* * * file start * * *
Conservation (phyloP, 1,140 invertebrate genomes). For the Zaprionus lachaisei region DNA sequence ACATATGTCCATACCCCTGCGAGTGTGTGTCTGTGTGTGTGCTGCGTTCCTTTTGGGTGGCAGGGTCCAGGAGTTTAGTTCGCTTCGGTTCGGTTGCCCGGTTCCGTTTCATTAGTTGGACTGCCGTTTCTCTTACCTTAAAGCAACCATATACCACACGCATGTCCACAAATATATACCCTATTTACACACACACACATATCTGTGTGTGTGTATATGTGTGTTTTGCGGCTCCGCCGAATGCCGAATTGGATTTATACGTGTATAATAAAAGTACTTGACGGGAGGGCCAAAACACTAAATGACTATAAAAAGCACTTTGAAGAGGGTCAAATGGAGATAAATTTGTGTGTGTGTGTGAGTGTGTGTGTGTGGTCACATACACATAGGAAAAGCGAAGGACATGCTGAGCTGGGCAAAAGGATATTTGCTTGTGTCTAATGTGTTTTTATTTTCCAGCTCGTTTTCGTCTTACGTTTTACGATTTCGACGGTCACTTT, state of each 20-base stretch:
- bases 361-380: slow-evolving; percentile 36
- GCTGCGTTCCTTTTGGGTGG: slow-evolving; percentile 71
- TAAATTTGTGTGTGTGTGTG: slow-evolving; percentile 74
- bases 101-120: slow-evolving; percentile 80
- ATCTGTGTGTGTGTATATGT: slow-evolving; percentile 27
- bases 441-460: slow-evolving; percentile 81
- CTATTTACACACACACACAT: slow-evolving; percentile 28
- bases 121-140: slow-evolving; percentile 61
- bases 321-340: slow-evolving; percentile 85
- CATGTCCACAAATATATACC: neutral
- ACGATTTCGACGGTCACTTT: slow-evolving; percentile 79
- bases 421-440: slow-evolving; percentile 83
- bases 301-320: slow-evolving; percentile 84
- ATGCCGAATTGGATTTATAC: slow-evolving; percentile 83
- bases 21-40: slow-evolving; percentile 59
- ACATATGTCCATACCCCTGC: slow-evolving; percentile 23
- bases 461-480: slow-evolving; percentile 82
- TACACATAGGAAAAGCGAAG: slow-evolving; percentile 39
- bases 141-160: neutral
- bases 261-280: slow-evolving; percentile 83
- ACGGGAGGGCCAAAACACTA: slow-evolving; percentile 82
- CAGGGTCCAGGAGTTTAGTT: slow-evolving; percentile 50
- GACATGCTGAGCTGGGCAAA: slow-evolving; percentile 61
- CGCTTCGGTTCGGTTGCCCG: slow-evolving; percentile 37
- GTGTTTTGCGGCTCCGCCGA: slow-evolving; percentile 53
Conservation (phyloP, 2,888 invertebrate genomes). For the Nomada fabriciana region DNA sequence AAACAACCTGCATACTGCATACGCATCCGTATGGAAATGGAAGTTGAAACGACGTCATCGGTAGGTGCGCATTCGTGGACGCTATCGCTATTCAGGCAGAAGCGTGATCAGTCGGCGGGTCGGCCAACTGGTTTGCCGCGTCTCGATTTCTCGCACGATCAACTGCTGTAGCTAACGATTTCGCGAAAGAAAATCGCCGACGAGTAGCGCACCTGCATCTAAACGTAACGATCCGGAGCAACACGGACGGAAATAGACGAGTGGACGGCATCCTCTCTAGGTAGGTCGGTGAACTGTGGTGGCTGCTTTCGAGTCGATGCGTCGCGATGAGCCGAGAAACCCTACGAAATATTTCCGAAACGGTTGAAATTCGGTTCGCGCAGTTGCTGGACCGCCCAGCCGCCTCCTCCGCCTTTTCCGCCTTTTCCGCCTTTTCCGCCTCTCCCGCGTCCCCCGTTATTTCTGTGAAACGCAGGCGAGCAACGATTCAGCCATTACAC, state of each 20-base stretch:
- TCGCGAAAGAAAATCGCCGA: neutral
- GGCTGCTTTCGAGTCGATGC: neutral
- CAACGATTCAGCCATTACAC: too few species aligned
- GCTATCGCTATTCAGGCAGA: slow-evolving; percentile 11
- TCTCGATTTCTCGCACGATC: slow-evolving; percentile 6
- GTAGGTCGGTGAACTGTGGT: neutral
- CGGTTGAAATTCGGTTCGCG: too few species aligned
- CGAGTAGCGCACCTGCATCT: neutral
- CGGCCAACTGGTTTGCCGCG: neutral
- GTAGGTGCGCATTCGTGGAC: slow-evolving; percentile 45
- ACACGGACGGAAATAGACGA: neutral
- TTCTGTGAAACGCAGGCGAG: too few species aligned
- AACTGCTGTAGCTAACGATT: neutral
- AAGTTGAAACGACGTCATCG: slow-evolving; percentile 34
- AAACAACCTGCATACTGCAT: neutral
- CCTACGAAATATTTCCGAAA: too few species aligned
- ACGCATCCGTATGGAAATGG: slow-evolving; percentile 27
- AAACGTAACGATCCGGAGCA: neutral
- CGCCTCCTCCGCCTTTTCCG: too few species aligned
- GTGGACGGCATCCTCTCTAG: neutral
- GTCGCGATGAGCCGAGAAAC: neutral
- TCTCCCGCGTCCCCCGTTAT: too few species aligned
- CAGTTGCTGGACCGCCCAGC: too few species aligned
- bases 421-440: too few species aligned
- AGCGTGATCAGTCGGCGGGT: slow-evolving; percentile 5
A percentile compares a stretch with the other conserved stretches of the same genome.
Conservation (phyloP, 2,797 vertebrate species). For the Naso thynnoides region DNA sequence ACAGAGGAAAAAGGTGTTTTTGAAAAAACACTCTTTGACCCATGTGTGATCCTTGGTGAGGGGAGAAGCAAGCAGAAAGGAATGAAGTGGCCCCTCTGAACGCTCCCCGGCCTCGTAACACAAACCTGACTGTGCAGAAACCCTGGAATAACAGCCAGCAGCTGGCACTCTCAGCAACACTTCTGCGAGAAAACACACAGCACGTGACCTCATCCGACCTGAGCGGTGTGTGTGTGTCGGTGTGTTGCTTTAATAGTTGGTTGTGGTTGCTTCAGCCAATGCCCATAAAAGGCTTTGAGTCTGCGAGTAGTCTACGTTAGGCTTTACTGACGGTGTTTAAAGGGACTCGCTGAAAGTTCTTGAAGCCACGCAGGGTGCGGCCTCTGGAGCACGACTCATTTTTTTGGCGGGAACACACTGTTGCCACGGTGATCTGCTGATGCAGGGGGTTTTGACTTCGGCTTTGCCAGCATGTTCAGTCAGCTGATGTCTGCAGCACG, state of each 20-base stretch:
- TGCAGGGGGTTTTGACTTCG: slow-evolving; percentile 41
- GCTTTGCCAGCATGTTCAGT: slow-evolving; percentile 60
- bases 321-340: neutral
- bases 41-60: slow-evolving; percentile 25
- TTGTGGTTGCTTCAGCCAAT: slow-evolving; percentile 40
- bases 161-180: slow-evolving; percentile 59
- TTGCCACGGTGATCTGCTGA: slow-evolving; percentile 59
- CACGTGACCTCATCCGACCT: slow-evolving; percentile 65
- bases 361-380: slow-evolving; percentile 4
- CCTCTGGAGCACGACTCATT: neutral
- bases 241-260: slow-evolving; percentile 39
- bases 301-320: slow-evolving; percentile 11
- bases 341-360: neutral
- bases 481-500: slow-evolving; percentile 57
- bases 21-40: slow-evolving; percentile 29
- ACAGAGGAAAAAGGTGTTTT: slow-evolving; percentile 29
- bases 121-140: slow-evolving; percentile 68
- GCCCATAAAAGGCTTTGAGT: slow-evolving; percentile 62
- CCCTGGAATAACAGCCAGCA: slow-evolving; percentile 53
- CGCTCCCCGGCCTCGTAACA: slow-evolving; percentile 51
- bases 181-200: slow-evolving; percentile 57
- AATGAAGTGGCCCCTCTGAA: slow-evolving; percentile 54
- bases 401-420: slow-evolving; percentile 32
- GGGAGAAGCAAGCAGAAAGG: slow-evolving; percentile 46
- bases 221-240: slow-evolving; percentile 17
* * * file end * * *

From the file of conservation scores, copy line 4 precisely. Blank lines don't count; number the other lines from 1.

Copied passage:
- TAAATTTGTGTGTGTGTGTG: slow-evolving; percentile 74